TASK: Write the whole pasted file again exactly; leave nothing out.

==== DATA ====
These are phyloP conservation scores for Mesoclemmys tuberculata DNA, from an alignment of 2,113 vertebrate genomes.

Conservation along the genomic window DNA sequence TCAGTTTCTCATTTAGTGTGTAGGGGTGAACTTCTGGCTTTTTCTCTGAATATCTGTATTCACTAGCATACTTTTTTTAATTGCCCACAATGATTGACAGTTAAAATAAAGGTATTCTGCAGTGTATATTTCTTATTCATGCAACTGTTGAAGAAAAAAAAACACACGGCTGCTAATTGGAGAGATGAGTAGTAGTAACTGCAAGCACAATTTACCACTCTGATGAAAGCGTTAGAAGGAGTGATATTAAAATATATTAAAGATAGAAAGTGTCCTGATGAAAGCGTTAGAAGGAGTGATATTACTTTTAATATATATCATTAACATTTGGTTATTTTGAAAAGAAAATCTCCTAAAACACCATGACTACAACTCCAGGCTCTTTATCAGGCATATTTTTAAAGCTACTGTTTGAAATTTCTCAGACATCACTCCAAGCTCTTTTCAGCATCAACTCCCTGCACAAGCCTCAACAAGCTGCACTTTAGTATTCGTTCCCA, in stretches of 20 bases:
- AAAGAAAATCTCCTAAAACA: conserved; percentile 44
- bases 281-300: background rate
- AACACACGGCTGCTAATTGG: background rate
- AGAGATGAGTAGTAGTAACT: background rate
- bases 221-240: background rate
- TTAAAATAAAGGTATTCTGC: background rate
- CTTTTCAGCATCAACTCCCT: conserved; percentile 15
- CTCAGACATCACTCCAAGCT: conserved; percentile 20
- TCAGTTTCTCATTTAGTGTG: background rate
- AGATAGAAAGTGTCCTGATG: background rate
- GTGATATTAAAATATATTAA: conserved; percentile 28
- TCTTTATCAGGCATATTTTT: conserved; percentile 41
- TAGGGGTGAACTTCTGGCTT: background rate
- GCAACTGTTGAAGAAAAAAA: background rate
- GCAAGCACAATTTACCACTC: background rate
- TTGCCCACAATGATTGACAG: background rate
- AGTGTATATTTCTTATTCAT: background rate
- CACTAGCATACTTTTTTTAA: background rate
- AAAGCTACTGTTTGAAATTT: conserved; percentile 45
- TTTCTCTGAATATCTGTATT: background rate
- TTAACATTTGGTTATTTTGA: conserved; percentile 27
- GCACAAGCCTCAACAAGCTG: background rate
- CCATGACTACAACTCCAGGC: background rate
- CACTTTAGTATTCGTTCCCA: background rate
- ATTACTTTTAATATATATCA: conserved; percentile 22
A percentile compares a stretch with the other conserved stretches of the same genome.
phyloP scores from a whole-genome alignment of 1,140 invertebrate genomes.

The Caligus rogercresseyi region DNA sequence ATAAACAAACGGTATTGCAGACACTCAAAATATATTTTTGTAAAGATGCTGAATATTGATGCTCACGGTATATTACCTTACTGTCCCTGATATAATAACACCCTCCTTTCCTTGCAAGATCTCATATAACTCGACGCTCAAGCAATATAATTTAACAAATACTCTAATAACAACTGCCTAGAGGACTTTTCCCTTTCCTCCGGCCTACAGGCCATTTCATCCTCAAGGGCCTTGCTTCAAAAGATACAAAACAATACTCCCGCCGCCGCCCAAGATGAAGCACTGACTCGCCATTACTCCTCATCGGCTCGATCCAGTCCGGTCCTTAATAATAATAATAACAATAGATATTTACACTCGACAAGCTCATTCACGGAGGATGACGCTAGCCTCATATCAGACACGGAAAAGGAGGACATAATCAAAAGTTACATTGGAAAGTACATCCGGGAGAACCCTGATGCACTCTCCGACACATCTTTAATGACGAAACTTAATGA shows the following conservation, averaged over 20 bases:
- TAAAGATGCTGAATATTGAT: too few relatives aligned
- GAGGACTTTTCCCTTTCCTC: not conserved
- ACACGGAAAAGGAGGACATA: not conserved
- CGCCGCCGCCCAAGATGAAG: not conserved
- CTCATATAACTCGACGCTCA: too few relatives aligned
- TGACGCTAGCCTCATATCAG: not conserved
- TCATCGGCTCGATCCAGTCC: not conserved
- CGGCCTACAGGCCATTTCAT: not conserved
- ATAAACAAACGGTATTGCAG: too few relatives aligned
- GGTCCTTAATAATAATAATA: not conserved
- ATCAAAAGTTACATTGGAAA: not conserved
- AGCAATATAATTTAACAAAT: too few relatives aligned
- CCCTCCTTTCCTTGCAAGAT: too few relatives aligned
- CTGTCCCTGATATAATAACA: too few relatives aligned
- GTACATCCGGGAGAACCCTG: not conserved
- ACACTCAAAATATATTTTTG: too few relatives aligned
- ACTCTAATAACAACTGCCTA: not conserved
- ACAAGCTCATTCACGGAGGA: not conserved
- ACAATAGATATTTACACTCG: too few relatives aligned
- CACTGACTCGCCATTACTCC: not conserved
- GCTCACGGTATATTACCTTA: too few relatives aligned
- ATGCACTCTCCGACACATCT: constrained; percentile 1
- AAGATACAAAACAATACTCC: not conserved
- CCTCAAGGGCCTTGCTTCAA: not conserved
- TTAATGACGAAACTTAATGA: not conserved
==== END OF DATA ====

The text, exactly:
These are phyloP conservation scores for Mesoclemmys tuberculata DNA, from an alignment of 2,113 vertebrate genomes.

Conservation along the genomic window DNA sequence TCAGTTTCTCATTTAGTGTGTAGGGGTGAACTTCTGGCTTTTTCTCTGAATATCTGTATTCACTAGCATACTTTTTTTAATTGCCCACAATGATTGACAGTTAAAATAAAGGTATTCTGCAGTGTATATTTCTTATTCATGCAACTGTTGAAGAAAAAAAAACACACGGCTGCTAATTGGAGAGATGAGTAGTAGTAACTGCAAGCACAATTTACCACTCTGATGAAAGCGTTAGAAGGAGTGATATTAAAATATATTAAAGATAGAAAGTGTCCTGATGAAAGCGTTAGAAGGAGTGATATTACTTTTAATATATATCATTAACATTTGGTTATTTTGAAAAGAAAATCTCCTAAAACACCATGACTACAACTCCAGGCTCTTTATCAGGCATATTTTTAAAGCTACTGTTTGAAATTTCTCAGACATCACTCCAAGCTCTTTTCAGCATCAACTCCCTGCACAAGCCTCAACAAGCTGCACTTTAGTATTCGTTCCCA, in stretches of 20 bases:
- AAAGAAAATCTCCTAAAACA: conserved; percentile 44
- bases 281-300: background rate
- AACACACGGCTGCTAATTGG: background rate
- AGAGATGAGTAGTAGTAACT: background rate
- bases 221-240: background rate
- TTAAAATAAAGGTATTCTGC: background rate
- CTTTTCAGCATCAACTCCCT: conserved; percentile 15
- CTCAGACATCACTCCAAGCT: conserved; percentile 20
- TCAGTTTCTCATTTAGTGTG: background rate
- AGATAGAAAGTGTCCTGATG: background rate
- GTGATATTAAAATATATTAA: conserved; percentile 28
- TCTTTATCAGGCATATTTTT: conserved; percentile 41
- TAGGGGTGAACTTCTGGCTT: background rate
- GCAACTGTTGAAGAAAAAAA: background rate
- GCAAGCACAATTTACCACTC: background rate
- TTGCCCACAATGATTGACAG: background rate
- AGTGTATATTTCTTATTCAT: background rate
- CACTAGCATACTTTTTTTAA: background rate
- AAAGCTACTGTTTGAAATTT: conserved; percentile 45
- TTTCTCTGAATATCTGTATT: background rate
- TTAACATTTGGTTATTTTGA: conserved; percentile 27
- GCACAAGCCTCAACAAGCTG: background rate
- CCATGACTACAACTCCAGGC: background rate
- CACTTTAGTATTCGTTCCCA: background rate
- ATTACTTTTAATATATATCA: conserved; percentile 22
A percentile compares a stretch with the other conserved stretches of the same genome.
phyloP scores from a whole-genome alignment of 1,140 invertebrate genomes.

The Caligus rogercresseyi region DNA sequence ATAAACAAACGGTATTGCAGACACTCAAAATATATTTTTGTAAAGATGCTGAATATTGATGCTCACGGTATATTACCTTACTGTCCCTGATATAATAACACCCTCCTTTCCTTGCAAGATCTCATATAACTCGACGCTCAAGCAATATAATTTAACAAATACTCTAATAACAACTGCCTAGAGGACTTTTCCCTTTCCTCCGGCCTACAGGCCATTTCATCCTCAAGGGCCTTGCTTCAAAAGATACAAAACAATACTCCCGCCGCCGCCCAAGATGAAGCACTGACTCGCCATTACTCCTCATCGGCTCGATCCAGTCCGGTCCTTAATAATAATAATAACAATAGATATTTACACTCGACAAGCTCATTCACGGAGGATGACGCTAGCCTCATATCAGACACGGAAAAGGAGGACATAATCAAAAGTTACATTGGAAAGTACATCCGGGAGAACCCTGATGCACTCTCCGACACATCTTTAATGACGAAACTTAATGA shows the following conservation, averaged over 20 bases:
- TAAAGATGCTGAATATTGAT: too few relatives aligned
- GAGGACTTTTCCCTTTCCTC: not conserved
- ACACGGAAAAGGAGGACATA: not conserved
- CGCCGCCGCCCAAGATGAAG: not conserved
- CTCATATAACTCGACGCTCA: too few relatives aligned
- TGACGCTAGCCTCATATCAG: not conserved
- TCATCGGCTCGATCCAGTCC: not conserved
- CGGCCTACAGGCCATTTCAT: not conserved
- ATAAACAAACGGTATTGCAG: too few relatives aligned
- GGTCCTTAATAATAATAATA: not conserved
- ATCAAAAGTTACATTGGAAA: not conserved
- AGCAATATAATTTAACAAAT: too few relatives aligned
- CCCTCCTTTCCTTGCAAGAT: too few relatives aligned
- CTGTCCCTGATATAATAACA: too few relatives aligned
- GTACATCCGGGAGAACCCTG: not conserved
- ACACTCAAAATATATTTTTG: too few relatives aligned
- ACTCTAATAACAACTGCCTA: not conserved
- ACAAGCTCATTCACGGAGGA: not conserved
- ACAATAGATATTTACACTCG: too few relatives aligned
- CACTGACTCGCCATTACTCC: not conserved
- GCTCACGGTATATTACCTTA: too few relatives aligned
- ATGCACTCTCCGACACATCT: constrained; percentile 1
- AAGATACAAAACAATACTCC: not conserved
- CCTCAAGGGCCTTGCTTCAA: not conserved
- TTAATGACGAAACTTAATGA: not conserved